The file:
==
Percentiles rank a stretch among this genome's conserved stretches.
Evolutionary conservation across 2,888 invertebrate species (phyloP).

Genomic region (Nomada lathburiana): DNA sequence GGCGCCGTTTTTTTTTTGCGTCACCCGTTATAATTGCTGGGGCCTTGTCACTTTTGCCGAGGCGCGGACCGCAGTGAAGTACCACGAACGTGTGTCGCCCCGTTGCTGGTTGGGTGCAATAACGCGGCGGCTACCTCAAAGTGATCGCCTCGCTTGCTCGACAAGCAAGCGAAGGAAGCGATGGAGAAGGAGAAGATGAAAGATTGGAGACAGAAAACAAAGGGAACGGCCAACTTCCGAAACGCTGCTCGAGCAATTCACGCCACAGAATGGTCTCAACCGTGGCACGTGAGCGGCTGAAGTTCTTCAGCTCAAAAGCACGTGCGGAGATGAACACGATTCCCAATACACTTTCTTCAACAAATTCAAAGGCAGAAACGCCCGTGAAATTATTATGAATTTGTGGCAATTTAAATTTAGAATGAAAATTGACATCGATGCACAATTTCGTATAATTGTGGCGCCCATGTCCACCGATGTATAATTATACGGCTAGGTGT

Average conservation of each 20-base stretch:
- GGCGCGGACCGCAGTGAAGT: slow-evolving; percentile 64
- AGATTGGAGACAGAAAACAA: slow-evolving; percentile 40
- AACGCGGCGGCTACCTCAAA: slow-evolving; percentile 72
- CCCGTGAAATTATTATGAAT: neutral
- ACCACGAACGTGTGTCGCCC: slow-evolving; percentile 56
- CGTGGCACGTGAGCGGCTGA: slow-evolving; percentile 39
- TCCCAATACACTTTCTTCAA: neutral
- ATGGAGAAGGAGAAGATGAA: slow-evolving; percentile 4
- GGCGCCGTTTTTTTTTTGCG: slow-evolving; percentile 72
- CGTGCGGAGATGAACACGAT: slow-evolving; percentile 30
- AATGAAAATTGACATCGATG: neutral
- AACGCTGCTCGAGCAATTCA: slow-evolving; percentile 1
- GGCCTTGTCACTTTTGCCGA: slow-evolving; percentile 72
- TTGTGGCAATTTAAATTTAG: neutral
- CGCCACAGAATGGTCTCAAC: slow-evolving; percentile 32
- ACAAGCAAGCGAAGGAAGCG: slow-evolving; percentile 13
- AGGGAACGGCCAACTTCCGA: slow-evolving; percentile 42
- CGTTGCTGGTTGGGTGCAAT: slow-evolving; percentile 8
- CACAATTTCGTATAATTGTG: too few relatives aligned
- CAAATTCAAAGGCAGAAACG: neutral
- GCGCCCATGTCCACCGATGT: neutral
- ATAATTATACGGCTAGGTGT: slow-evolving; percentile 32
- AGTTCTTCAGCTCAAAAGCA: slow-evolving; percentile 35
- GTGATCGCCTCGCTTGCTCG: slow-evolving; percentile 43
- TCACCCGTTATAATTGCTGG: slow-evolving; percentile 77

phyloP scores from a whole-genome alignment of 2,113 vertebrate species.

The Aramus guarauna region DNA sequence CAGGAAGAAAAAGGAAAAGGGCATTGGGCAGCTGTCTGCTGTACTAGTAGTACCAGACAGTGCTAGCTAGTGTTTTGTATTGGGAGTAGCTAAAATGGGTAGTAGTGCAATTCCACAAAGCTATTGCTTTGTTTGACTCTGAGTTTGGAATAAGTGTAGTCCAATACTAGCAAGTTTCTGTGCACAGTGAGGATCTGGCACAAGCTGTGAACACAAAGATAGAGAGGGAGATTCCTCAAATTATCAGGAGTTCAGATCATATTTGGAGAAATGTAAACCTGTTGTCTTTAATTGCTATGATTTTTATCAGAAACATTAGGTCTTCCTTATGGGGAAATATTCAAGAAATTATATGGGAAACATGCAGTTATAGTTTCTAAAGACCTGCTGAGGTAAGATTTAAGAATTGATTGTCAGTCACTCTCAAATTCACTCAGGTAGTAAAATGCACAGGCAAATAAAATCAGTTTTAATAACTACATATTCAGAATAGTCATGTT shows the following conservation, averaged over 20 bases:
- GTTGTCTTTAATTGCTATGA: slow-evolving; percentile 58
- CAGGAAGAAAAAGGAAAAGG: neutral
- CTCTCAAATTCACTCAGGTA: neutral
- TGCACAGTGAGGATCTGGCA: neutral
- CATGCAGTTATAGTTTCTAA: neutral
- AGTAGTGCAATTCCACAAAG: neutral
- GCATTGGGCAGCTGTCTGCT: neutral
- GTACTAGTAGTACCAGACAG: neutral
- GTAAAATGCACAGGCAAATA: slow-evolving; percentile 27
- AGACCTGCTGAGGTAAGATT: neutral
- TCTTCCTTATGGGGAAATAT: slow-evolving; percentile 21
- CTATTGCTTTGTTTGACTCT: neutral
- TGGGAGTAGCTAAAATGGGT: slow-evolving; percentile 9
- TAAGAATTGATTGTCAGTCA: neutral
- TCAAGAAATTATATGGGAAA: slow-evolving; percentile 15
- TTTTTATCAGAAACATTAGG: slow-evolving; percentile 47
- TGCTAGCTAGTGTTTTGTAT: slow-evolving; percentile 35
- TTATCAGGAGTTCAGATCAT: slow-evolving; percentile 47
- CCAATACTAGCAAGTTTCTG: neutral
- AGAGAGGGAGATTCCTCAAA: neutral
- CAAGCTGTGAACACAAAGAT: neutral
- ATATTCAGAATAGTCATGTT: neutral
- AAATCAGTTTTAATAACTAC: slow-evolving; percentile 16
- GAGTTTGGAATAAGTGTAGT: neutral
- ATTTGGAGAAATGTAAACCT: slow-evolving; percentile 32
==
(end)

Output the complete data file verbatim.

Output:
Percentiles rank a stretch among this genome's conserved stretches.
Evolutionary conservation across 2,888 invertebrate species (phyloP).

Genomic region (Nomada lathburiana): DNA sequence GGCGCCGTTTTTTTTTTGCGTCACCCGTTATAATTGCTGGGGCCTTGTCACTTTTGCCGAGGCGCGGACCGCAGTGAAGTACCACGAACGTGTGTCGCCCCGTTGCTGGTTGGGTGCAATAACGCGGCGGCTACCTCAAAGTGATCGCCTCGCTTGCTCGACAAGCAAGCGAAGGAAGCGATGGAGAAGGAGAAGATGAAAGATTGGAGACAGAAAACAAAGGGAACGGCCAACTTCCGAAACGCTGCTCGAGCAATTCACGCCACAGAATGGTCTCAACCGTGGCACGTGAGCGGCTGAAGTTCTTCAGCTCAAAAGCACGTGCGGAGATGAACACGATTCCCAATACACTTTCTTCAACAAATTCAAAGGCAGAAACGCCCGTGAAATTATTATGAATTTGTGGCAATTTAAATTTAGAATGAAAATTGACATCGATGCACAATTTCGTATAATTGTGGCGCCCATGTCCACCGATGTATAATTATACGGCTAGGTGT

Average conservation of each 20-base stretch:
- GGCGCGGACCGCAGTGAAGT: slow-evolving; percentile 64
- AGATTGGAGACAGAAAACAA: slow-evolving; percentile 40
- AACGCGGCGGCTACCTCAAA: slow-evolving; percentile 72
- CCCGTGAAATTATTATGAAT: neutral
- ACCACGAACGTGTGTCGCCC: slow-evolving; percentile 56
- CGTGGCACGTGAGCGGCTGA: slow-evolving; percentile 39
- TCCCAATACACTTTCTTCAA: neutral
- ATGGAGAAGGAGAAGATGAA: slow-evolving; percentile 4
- GGCGCCGTTTTTTTTTTGCG: slow-evolving; percentile 72
- CGTGCGGAGATGAACACGAT: slow-evolving; percentile 30
- AATGAAAATTGACATCGATG: neutral
- AACGCTGCTCGAGCAATTCA: slow-evolving; percentile 1
- GGCCTTGTCACTTTTGCCGA: slow-evolving; percentile 72
- TTGTGGCAATTTAAATTTAG: neutral
- CGCCACAGAATGGTCTCAAC: slow-evolving; percentile 32
- ACAAGCAAGCGAAGGAAGCG: slow-evolving; percentile 13
- AGGGAACGGCCAACTTCCGA: slow-evolving; percentile 42
- CGTTGCTGGTTGGGTGCAAT: slow-evolving; percentile 8
- CACAATTTCGTATAATTGTG: too few relatives aligned
- CAAATTCAAAGGCAGAAACG: neutral
- GCGCCCATGTCCACCGATGT: neutral
- ATAATTATACGGCTAGGTGT: slow-evolving; percentile 32
- AGTTCTTCAGCTCAAAAGCA: slow-evolving; percentile 35
- GTGATCGCCTCGCTTGCTCG: slow-evolving; percentile 43
- TCACCCGTTATAATTGCTGG: slow-evolving; percentile 77

phyloP scores from a whole-genome alignment of 2,113 vertebrate species.

The Aramus guarauna region DNA sequence CAGGAAGAAAAAGGAAAAGGGCATTGGGCAGCTGTCTGCTGTACTAGTAGTACCAGACAGTGCTAGCTAGTGTTTTGTATTGGGAGTAGCTAAAATGGGTAGTAGTGCAATTCCACAAAGCTATTGCTTTGTTTGACTCTGAGTTTGGAATAAGTGTAGTCCAATACTAGCAAGTTTCTGTGCACAGTGAGGATCTGGCACAAGCTGTGAACACAAAGATAGAGAGGGAGATTCCTCAAATTATCAGGAGTTCAGATCATATTTGGAGAAATGTAAACCTGTTGTCTTTAATTGCTATGATTTTTATCAGAAACATTAGGTCTTCCTTATGGGGAAATATTCAAGAAATTATATGGGAAACATGCAGTTATAGTTTCTAAAGACCTGCTGAGGTAAGATTTAAGAATTGATTGTCAGTCACTCTCAAATTCACTCAGGTAGTAAAATGCACAGGCAAATAAAATCAGTTTTAATAACTACATATTCAGAATAGTCATGTT shows the following conservation, averaged over 20 bases:
- GTTGTCTTTAATTGCTATGA: slow-evolving; percentile 58
- CAGGAAGAAAAAGGAAAAGG: neutral
- CTCTCAAATTCACTCAGGTA: neutral
- TGCACAGTGAGGATCTGGCA: neutral
- CATGCAGTTATAGTTTCTAA: neutral
- AGTAGTGCAATTCCACAAAG: neutral
- GCATTGGGCAGCTGTCTGCT: neutral
- GTACTAGTAGTACCAGACAG: neutral
- GTAAAATGCACAGGCAAATA: slow-evolving; percentile 27
- AGACCTGCTGAGGTAAGATT: neutral
- TCTTCCTTATGGGGAAATAT: slow-evolving; percentile 21
- CTATTGCTTTGTTTGACTCT: neutral
- TGGGAGTAGCTAAAATGGGT: slow-evolving; percentile 9
- TAAGAATTGATTGTCAGTCA: neutral
- TCAAGAAATTATATGGGAAA: slow-evolving; percentile 15
- TTTTTATCAGAAACATTAGG: slow-evolving; percentile 47
- TGCTAGCTAGTGTTTTGTAT: slow-evolving; percentile 35
- TTATCAGGAGTTCAGATCAT: slow-evolving; percentile 47
- CCAATACTAGCAAGTTTCTG: neutral
- AGAGAGGGAGATTCCTCAAA: neutral
- CAAGCTGTGAACACAAAGAT: neutral
- ATATTCAGAATAGTCATGTT: neutral
- AAATCAGTTTTAATAACTAC: slow-evolving; percentile 16
- GAGTTTGGAATAAGTGTAGT: neutral
- ATTTGGAGAAATGTAAACCT: slow-evolving; percentile 32